In autumn 2019  we undertook a research  and development period of White Pariahs, unearthing the hidden stories of white working class women who ‘crossed the line’, and fell in love with, or married Black men. The women risked hostility from wider society and often from those closest to them, to defy convention, cross the colour-line and marry men from the colonies. These ‘White Pariahs’ of the 50s, 60s and 70s demonstrated rebellion, defiance and courage in the face of racism and class and gender prejudice.

A new thrilling collaboration with Dervish Productions, that has brought together two creative forces to make this ground breaking work, Hassan Mahamdallie (Writer / Dervish’s Artistic Director) and Julie McNamara (Writer / Vital Xposure’s Artistic Director).

Hassan and Julie collected testimonies from mothers, partners, fathers, husbands, wives and children – all of whom have their own stories to tell.  They invited  3 superb actors with lived experience of dual heritage families to work with the team: Fiona Whitelaw, Charlie Folorunsho and Deni Francis.

The initial exploratory work took place at Brady Arts Centre and The Albany, where the team presented the work in progress before an audience of critical friends and peers. The Q&A session, with thoughts, comments and ideas could have lasted all evening! We are grateful to everyone who joined us on the day.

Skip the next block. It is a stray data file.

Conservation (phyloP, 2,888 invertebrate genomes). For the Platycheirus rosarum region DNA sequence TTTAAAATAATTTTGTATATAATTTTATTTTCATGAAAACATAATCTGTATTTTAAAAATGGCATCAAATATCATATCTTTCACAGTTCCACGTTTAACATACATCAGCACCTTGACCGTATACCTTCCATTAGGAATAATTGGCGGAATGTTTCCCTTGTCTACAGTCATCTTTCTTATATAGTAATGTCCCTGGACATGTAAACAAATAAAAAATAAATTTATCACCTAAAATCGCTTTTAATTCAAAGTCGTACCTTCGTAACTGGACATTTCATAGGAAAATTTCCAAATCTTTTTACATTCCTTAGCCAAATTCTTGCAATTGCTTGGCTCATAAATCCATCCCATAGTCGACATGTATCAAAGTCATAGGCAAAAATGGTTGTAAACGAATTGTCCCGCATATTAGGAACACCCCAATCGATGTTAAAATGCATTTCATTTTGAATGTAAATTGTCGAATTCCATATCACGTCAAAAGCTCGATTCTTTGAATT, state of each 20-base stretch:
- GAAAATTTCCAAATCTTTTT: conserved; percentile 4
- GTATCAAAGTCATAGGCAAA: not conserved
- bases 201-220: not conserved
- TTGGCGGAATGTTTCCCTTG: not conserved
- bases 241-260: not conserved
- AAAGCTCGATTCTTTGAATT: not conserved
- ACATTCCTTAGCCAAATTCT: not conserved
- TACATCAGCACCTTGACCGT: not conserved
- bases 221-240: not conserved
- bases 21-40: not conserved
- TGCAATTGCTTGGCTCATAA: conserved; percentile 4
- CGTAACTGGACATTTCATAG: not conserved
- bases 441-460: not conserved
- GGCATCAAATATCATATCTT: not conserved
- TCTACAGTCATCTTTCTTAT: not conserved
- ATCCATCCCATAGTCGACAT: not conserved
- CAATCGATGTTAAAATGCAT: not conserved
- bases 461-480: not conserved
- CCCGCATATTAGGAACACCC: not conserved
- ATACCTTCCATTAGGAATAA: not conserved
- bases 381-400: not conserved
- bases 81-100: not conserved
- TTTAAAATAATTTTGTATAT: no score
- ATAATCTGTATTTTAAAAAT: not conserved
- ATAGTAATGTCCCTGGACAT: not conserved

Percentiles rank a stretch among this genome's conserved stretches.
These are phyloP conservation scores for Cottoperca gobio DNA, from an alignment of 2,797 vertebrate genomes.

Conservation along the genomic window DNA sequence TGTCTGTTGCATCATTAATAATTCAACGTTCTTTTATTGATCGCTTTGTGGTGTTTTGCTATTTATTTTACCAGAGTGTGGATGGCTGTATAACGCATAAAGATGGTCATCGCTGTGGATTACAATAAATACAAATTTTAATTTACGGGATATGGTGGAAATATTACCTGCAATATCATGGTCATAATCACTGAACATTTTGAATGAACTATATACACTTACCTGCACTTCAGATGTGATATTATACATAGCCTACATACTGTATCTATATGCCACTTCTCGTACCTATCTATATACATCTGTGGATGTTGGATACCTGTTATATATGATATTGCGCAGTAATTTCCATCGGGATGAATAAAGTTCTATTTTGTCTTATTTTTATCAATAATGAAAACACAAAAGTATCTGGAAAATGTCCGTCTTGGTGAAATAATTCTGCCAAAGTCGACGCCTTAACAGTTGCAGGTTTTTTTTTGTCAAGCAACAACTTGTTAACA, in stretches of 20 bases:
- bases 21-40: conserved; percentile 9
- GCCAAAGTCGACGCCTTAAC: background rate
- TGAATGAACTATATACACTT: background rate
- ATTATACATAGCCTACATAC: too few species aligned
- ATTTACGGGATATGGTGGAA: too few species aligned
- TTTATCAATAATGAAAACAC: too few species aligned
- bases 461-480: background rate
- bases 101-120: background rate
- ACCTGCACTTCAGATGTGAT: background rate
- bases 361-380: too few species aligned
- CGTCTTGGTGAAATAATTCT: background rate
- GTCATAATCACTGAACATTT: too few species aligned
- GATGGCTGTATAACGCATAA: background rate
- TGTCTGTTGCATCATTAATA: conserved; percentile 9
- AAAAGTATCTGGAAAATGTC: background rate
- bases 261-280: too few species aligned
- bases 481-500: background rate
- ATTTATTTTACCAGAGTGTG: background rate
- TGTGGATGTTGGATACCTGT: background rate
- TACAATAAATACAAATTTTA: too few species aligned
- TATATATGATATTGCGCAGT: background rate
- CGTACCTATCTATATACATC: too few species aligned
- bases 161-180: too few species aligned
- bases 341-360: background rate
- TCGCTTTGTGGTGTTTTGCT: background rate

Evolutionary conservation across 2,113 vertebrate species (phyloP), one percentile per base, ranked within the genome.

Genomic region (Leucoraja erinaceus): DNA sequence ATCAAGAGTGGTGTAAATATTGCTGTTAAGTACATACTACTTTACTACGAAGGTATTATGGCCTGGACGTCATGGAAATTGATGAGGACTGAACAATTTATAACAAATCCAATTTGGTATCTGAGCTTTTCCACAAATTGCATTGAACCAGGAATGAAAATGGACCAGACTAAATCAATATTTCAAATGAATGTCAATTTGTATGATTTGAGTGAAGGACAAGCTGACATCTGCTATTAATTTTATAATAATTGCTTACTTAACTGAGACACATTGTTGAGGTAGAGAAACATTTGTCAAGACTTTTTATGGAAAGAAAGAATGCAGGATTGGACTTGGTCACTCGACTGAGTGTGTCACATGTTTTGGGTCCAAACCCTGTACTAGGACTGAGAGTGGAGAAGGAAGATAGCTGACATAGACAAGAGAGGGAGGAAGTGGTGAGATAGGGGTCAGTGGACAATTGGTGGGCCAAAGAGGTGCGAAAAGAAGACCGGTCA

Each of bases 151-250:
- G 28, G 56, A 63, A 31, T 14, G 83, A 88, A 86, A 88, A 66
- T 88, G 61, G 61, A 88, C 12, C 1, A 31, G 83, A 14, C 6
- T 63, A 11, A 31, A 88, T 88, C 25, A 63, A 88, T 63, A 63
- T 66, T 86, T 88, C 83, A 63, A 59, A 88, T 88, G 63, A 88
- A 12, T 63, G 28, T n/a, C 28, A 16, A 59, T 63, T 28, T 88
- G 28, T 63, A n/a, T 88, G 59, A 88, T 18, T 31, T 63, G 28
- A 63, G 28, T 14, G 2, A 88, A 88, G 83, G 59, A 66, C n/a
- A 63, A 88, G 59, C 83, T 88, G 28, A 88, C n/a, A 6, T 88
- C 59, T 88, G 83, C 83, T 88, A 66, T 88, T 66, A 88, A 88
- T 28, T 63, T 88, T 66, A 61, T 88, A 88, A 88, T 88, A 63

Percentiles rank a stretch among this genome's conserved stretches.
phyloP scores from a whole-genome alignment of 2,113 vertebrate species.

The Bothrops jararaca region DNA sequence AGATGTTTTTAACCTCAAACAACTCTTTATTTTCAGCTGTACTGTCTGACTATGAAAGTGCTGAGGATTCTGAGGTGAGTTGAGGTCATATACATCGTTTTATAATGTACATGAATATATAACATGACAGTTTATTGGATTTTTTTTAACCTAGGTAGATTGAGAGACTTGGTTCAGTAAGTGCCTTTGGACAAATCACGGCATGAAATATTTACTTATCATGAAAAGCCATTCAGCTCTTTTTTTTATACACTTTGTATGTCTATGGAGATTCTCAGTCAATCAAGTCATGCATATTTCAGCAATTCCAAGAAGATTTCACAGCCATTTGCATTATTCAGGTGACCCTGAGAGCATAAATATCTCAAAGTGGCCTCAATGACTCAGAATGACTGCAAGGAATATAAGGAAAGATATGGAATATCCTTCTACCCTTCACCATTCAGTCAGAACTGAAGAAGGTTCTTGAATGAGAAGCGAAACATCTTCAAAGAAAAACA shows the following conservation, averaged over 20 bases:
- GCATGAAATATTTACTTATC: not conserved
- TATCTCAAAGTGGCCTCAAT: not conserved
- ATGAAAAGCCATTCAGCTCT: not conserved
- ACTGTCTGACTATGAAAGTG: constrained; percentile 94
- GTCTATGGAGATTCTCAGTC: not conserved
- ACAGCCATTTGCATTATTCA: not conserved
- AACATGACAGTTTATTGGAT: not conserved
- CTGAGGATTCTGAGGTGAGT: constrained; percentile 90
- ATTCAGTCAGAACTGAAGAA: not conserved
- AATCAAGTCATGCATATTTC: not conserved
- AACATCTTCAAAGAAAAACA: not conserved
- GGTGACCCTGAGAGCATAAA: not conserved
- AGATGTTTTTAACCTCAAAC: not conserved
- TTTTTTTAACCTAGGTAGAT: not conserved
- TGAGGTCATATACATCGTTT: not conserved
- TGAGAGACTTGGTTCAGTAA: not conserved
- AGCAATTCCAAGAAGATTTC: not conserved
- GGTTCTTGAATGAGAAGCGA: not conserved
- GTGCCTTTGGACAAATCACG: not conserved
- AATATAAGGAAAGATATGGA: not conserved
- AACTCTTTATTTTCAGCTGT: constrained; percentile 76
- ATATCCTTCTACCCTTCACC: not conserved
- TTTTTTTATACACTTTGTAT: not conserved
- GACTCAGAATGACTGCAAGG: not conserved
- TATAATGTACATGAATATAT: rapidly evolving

The sharing event at the end of the R&D was followed by a discussion session, with a vibrant room filled with people keen to respond to the questions raised in the piece. The atmosphere was very vibrant and we were touched by the feedback received:

I love the way it is fluid and ambiguous in the script. I love the relevance of this piece. We need this work now! Great work in progress. Vital work .

Thought-provoking, poignant, inspiring. Love the richness of the stories against the bleakness of the wider political structures that prop up racism. Disheartening to realise we are moving into the same kind of racial politics again.

Great story-telling, would love to see more. So much history that speaks to today. It’s made me realise I need to stop being passive. Thank you.

Beautiful show – telling important stories really humanely. Interesting to talk more about white women entering BME communities.

Very powerful. Much needed. Good having both African-Caribbean and Asian mixed stories.

 


The research and responses will feed into our new production, White Pariahs: Quiet Rebels, in collaboration with Hassan Mahamdallie of Dervish Productions